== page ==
This April is the deadline for Electrical Inspection Condition Reports (EICR). Whilst the new EICR regulations have been in force since June 2020 for any properties newly let since that time, all properties - even those with long-term tenants - need to have met the regulations by this April. Here’s everything you need to know!
What is an ECIR?
An ECIR is a certificate that details the safety and overall condition of all the electrical installations and fittings in a property. The report is produced following an in-depth assessment carried out by a qualified electrician. The electrician will complete a visual inspection and perform some tests on installations to confirm that everything is functioning safely and is compliant with minimum regulatory standards. Where the electrician identifies any potentially hazardous defects, they will note this in the report with the appropriate recommendation code and advise the landlord of any required remedial work. The certificate will also list the date by which the next inspection is due.
Carrying out an ECIR inspection during COVID-19
In the property industry, we have faced a seemingly endless number of rules and restrictions due to COVID-19, making the usual tasks more difficult. With Lockdown 3.0 looking to last until at least March time, meeting the April deadline is going to be a little fiddly.
The good news is, house moves are still able to go forward. If you’ve got tenants moving out before April, the easiest way to complete an ECIR is to do so between tenants- whilst the property is empty.
But, what if you have long-term tenants? The key is to have an open discussion with your tenants about what needs to take place, why it’s important and how it will be done safely. Explain to your tenants that social distancing guidelines will be followed closely and a mask will be worn by the electrician carrying out the inspection. Also, ask your tenants if they have any further requests or requirements to help put them at ease. For instance, could the inspection be carried out whilst they’re out for their daily exercise?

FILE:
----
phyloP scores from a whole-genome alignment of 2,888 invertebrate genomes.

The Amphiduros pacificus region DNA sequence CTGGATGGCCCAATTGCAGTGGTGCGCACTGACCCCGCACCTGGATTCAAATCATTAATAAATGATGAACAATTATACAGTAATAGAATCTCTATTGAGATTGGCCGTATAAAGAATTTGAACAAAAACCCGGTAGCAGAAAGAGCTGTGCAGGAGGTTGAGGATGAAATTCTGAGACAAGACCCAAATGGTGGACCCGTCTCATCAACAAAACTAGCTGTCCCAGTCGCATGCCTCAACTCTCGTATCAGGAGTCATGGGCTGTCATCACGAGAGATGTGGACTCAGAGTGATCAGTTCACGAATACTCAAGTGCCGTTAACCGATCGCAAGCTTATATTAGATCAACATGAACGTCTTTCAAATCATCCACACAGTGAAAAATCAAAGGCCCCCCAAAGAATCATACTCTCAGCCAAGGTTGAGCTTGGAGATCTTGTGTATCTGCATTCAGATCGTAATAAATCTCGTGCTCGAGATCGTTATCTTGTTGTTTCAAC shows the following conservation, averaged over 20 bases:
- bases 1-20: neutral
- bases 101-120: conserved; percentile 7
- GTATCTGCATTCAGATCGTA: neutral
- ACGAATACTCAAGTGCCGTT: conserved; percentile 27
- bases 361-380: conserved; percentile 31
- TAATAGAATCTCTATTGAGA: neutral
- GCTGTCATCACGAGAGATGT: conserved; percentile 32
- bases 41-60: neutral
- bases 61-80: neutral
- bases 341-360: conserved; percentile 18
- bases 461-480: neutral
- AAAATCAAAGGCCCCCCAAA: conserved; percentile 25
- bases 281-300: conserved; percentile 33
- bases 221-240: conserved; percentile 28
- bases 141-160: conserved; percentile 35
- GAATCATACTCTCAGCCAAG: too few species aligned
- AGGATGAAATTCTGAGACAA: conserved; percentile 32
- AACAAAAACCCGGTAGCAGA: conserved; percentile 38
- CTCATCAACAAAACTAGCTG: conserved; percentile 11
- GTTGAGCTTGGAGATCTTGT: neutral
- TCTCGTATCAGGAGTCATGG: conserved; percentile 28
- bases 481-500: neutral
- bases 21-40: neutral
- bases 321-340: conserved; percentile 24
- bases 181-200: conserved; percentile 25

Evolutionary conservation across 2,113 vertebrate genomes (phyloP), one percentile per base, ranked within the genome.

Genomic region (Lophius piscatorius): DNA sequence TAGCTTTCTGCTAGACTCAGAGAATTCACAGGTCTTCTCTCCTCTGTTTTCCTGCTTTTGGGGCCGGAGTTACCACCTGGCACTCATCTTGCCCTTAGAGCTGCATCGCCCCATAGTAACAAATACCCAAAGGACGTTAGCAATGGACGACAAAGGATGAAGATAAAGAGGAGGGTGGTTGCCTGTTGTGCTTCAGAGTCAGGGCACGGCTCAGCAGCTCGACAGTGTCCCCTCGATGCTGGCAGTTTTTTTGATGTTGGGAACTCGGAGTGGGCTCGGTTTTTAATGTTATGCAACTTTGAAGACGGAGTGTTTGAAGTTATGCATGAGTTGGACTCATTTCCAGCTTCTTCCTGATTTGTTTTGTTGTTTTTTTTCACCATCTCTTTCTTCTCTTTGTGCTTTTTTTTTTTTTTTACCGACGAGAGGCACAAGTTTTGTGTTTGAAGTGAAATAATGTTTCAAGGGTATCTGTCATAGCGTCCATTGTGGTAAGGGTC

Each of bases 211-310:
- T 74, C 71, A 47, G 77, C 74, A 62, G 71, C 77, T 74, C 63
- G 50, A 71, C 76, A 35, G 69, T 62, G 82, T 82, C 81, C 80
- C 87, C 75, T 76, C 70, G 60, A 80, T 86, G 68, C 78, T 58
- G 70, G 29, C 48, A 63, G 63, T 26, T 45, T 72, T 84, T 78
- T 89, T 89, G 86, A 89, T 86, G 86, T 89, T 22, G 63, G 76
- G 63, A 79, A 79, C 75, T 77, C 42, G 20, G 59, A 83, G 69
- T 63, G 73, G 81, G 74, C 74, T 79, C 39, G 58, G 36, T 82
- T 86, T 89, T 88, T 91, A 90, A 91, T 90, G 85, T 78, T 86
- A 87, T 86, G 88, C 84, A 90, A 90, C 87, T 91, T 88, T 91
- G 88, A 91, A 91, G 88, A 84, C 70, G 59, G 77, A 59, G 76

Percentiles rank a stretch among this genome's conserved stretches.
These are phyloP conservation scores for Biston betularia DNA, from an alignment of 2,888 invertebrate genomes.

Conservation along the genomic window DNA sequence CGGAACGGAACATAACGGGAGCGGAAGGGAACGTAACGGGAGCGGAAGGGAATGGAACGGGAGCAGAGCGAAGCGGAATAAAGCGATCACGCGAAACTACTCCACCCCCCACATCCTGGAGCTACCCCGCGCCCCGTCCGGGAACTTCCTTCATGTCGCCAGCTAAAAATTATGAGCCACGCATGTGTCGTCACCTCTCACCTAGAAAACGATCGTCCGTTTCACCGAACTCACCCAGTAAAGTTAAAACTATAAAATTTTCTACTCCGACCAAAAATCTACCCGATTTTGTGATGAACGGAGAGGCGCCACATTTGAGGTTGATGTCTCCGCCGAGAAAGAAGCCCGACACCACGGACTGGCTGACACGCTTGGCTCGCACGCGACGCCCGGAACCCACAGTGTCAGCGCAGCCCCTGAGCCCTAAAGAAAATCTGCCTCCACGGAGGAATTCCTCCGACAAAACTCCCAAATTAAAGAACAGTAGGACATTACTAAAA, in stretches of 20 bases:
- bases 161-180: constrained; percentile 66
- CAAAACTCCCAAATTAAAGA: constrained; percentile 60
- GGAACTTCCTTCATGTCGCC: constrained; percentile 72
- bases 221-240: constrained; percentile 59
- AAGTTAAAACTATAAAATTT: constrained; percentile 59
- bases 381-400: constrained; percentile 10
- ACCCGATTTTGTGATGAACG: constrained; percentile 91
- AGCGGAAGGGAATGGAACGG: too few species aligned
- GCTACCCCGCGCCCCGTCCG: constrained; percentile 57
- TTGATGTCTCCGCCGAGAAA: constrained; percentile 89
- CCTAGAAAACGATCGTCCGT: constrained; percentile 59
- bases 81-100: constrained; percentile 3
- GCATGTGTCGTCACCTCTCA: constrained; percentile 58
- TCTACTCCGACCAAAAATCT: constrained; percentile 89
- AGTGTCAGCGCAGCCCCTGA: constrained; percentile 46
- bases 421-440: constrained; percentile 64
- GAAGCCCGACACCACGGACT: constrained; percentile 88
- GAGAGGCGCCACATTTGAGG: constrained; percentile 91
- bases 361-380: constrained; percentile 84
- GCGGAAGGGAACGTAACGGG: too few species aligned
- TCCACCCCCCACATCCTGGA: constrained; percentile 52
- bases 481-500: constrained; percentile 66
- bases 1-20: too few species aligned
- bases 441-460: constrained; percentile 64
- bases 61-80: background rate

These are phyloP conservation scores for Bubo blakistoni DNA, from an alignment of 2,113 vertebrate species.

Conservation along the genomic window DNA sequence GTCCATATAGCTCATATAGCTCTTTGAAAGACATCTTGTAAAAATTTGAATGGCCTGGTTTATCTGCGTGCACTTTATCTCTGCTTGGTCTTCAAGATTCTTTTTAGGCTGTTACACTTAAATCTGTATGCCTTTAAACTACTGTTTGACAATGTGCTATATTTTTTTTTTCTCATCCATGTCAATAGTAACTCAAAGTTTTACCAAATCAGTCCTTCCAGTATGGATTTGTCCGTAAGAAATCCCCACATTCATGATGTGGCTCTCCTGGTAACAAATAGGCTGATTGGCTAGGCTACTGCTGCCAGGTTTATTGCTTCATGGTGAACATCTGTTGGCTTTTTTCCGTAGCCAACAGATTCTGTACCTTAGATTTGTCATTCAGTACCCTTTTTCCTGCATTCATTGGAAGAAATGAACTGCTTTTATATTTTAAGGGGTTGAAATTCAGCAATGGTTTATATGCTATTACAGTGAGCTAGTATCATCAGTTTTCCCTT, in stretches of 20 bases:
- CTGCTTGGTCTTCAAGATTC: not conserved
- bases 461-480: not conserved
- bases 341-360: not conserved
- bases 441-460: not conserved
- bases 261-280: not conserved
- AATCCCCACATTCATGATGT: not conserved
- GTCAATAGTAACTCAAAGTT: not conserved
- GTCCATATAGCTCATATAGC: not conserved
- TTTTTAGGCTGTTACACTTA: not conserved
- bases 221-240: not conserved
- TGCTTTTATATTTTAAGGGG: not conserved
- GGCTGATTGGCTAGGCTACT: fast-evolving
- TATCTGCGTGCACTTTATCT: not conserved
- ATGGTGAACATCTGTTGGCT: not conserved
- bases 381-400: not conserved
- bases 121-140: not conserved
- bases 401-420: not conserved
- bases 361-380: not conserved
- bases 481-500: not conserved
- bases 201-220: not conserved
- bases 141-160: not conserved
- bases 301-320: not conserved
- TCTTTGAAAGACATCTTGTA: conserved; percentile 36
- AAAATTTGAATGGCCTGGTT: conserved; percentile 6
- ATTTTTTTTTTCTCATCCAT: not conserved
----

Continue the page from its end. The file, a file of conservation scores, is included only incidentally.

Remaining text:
Remember, whilst some will be totally fine and happy for the inspection to go ahead, others will be more nervous. People are feeling frightened right now. Plus, if your tenants are vulnerable or high risk, they might not be happy for an electrician to enter their homes at all.
Listen to their feelings and be respectful of their decision. If ultimately they don’t feel comfortable with it, the government has stated they will allow exceptions where there is evidence from the property owner that the inspection couldn’t be scheduled. For this reason, try to conduct the conversation in email or at least ask your tenants to put in writing that they’re not comfortable having someone enter their home.
Alternatively, let us manage this for you! If dealing with regulations like this are adding yet another admin task to your already busy schedule, let us handle your workload when it comes to your properties. Get in touch with a member of the team to find out how we can help today.